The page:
27.6.08

tiptoe through the scientists


Have just finished reading a book called The Elephant's Secret Sense by Caitlin O'Connell, an American scientist who came from a background of inquiry into seismic communication - in her case, the love songs of Hawaiian plant-hoppers. Many species of animal, it turns out, get in touch with each other by striking the ground or otherwise seismically. Fish amphibians lizards snakes crocodiles. Blind mole rats, the kangaroo rat, golden moles. Elephant seals too. Apache Indians would hold the hairs on the backs of their fingers up to the windows of their enemies' houses in order to feel the pressure waves from their heartbeats. All primates have specially adapted receptors in the hands, feet, lips and other places with the ability to detect vibrations. Elephants do it through their feet, particularly the forward tips. They have the ability to close their ears in order to mask sounds from the air so that the vibrations from the ground can travel up into their earbones. I had not realised before that our three bones of the middle ear, along with fur and mammary glands, are a defining characteristic of mammals. Elephants, like blue whales, have a huge cochlea. They have other attributes of marine animals, like so-called acoustic fat in their footpads, naval cavities and cheeks. Acoustic fat is good for transmitting vibrations. Close relatives of elephants include manatees, dugongs, the hyrax and the golden mole of the Namib Desert. Asian elephants, the genus Elphas, used to live in Africa alongside Loxodonta, the African variety. Until about 35,000 years ago. Namibia is where Caitlin did most of her research. She was seeking practical solutions to the problem of crop-stealing by elephants, which crash into subsistence farmers' gardens and eat the corn, as well as pursuing a more generalised and theoretical interest in communication per se. She loves her elephants and, despite a sometimes clumsy prose style, has written a good book. Some of its detail will remain with me: The animal poacher who had a big Panda sticker from the World Wildlife Fund on the gate of his compound. The poacher's brother, with his trunk full of dried human testicles to sell to witch doctors. He would sally forth every time he heard there had been a murder or a fight. Or he would send assistants out to get some. The ivory smuggling doctor. And her vivid descriptions of elephant behaviour in the wild - the Namibian herds she studied are the last truly migratory elephants left on earth. And yet scientists are weird. They fly around in small planes chasing the matriarchs of family groups so they can shoot them with tranquilliser darts and then attach radio transmitters to them while they are unconscious. Night after night they broadcast a recording of an alarm call made by a matriarch when lions threatened the babies of her group and observe how the elephants respond to this desperate warning. One young elephant called Miss Ellie became so upset she bit the ground, an action that is seen in the wild only under extreme agitation. Perhaps I'm missing something but the seemingly uncritical acceptance of the notion that the end justifies the means startles me. Also the apparent lack of awareness of the effect constant human intervention must have upon these wild animals. I guess you wouldn't do this kind of thing if you couldn't overcome certain scruples. But still. I enjoyed her book and admire her courage and her passion ... and how about this: if an elephant is calm it walks on its heels but if it is alarmed or nervous and feels the need for stealth, it tiptoes.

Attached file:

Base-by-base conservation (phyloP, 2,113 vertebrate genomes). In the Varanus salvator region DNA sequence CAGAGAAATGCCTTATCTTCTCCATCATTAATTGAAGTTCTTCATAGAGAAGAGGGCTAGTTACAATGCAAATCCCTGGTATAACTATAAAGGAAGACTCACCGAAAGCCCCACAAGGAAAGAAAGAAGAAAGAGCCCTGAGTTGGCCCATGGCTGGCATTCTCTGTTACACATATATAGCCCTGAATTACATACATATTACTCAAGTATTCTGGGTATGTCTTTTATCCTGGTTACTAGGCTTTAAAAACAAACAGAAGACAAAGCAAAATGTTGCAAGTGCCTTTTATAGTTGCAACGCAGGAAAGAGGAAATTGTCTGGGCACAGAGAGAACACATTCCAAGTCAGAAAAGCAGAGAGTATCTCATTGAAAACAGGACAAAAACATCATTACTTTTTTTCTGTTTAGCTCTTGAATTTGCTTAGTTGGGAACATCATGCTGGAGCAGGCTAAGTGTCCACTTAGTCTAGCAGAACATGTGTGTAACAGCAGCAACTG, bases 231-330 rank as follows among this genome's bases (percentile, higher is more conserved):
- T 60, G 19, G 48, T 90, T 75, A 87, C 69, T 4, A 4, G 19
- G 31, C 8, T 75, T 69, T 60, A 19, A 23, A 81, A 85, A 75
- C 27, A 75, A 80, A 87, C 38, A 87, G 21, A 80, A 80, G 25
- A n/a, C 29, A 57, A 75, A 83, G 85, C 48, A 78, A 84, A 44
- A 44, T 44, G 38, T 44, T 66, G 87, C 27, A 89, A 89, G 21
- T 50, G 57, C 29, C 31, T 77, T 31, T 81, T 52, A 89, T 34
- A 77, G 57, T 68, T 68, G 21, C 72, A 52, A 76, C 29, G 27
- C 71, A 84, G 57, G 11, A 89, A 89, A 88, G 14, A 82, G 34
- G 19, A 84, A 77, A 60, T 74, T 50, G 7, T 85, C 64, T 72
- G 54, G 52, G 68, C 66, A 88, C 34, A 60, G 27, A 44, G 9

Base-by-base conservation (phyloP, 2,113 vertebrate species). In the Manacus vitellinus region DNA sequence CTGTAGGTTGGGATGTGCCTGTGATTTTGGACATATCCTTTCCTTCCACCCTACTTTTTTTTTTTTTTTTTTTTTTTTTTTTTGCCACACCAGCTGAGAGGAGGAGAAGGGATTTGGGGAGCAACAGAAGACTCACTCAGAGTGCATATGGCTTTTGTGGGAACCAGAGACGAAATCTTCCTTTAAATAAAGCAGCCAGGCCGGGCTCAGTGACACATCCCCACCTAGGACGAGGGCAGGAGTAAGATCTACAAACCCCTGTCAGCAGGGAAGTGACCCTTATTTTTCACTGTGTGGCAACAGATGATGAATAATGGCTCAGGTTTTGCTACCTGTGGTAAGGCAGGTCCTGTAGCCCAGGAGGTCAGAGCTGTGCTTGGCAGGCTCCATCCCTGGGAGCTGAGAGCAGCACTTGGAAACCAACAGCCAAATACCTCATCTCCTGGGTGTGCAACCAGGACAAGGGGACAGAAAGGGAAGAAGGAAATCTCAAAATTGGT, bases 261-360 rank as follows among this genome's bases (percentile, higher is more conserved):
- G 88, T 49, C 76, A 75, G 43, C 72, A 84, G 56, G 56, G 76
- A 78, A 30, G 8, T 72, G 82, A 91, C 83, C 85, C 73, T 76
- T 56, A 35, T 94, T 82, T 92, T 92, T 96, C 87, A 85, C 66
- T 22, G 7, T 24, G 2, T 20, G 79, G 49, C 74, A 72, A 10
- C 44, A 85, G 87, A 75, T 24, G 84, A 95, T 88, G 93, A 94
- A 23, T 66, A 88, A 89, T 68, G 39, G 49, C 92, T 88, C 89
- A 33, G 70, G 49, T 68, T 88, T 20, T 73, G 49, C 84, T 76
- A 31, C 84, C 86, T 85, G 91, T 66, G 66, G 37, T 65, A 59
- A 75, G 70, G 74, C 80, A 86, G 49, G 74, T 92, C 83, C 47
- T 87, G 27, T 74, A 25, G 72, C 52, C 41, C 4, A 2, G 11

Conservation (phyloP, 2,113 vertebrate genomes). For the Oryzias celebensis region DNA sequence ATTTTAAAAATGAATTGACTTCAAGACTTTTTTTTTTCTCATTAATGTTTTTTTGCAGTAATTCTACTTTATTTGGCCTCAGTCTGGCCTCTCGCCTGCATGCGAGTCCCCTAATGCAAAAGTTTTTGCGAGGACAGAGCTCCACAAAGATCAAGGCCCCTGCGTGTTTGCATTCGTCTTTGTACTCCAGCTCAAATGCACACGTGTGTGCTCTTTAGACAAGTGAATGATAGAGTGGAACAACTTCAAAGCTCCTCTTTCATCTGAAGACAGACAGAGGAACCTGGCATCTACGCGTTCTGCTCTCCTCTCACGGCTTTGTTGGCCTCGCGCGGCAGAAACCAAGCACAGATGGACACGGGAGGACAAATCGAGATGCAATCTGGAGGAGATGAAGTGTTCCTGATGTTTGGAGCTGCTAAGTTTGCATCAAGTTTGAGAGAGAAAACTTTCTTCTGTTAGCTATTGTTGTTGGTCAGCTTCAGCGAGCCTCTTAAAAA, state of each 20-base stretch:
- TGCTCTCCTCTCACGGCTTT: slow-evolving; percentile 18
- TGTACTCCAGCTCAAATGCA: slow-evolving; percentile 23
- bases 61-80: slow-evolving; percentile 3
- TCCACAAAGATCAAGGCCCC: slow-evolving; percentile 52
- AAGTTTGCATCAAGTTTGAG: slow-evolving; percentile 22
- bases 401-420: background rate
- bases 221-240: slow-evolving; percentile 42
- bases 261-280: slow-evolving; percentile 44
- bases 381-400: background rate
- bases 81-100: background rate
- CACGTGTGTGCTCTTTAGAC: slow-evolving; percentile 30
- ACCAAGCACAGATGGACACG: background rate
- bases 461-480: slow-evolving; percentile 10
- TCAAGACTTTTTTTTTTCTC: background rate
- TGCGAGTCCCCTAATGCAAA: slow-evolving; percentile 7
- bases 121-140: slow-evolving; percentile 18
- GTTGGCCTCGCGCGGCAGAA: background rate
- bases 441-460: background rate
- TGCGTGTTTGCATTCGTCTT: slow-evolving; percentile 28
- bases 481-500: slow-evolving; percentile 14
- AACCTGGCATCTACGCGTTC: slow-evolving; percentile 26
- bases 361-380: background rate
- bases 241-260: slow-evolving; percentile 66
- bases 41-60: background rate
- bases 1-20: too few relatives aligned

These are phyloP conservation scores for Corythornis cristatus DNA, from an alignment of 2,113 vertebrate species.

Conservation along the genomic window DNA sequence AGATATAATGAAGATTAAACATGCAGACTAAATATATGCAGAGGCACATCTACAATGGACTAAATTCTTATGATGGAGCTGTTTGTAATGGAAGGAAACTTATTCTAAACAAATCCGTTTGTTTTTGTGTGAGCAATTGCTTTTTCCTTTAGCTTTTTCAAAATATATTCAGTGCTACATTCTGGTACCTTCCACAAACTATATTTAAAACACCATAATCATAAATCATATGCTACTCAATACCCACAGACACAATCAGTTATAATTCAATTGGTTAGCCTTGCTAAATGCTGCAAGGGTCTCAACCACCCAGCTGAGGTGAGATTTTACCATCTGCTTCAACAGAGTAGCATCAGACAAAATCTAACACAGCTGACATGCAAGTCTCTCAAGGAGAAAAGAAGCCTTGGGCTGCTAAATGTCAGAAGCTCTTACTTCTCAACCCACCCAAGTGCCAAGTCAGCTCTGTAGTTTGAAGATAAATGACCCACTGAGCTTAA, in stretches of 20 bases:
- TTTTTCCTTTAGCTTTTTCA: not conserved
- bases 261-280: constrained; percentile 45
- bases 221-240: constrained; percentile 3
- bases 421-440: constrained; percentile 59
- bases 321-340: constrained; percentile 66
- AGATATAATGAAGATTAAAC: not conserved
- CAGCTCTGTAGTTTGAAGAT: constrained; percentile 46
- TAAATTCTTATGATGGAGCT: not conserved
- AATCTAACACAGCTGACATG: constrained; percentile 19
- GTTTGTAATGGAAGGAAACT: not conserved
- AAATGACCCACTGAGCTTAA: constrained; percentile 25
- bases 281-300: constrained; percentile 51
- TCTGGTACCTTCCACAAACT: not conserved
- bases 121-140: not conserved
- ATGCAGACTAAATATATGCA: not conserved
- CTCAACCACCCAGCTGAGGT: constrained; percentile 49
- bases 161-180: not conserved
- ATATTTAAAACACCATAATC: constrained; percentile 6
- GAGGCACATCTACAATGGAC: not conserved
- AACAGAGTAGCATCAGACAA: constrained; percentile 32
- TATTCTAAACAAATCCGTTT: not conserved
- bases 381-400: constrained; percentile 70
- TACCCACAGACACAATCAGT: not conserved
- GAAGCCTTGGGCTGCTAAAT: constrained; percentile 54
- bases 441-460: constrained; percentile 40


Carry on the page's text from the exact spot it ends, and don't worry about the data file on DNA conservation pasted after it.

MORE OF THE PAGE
2 comments:

Kay said...

Have you seen the youtube that shows an elephant painting a picture? Amazing. I think scientists have a certain type of personality ... like you, somehow I couldn't just be a bystander; I'd feel culpable if because of me something was changed or altered to the detriment.
Fascinating stuff though and I guess we wouldn't know about it if we were all non-scientist types.
Irony strikes again.

Martin Edmond said...

Hi Kay, yes, I think you're right about the different mentality - you must have met a few when you were working with the albatross? Caitlin clearly thinks of the elephants she knows as people.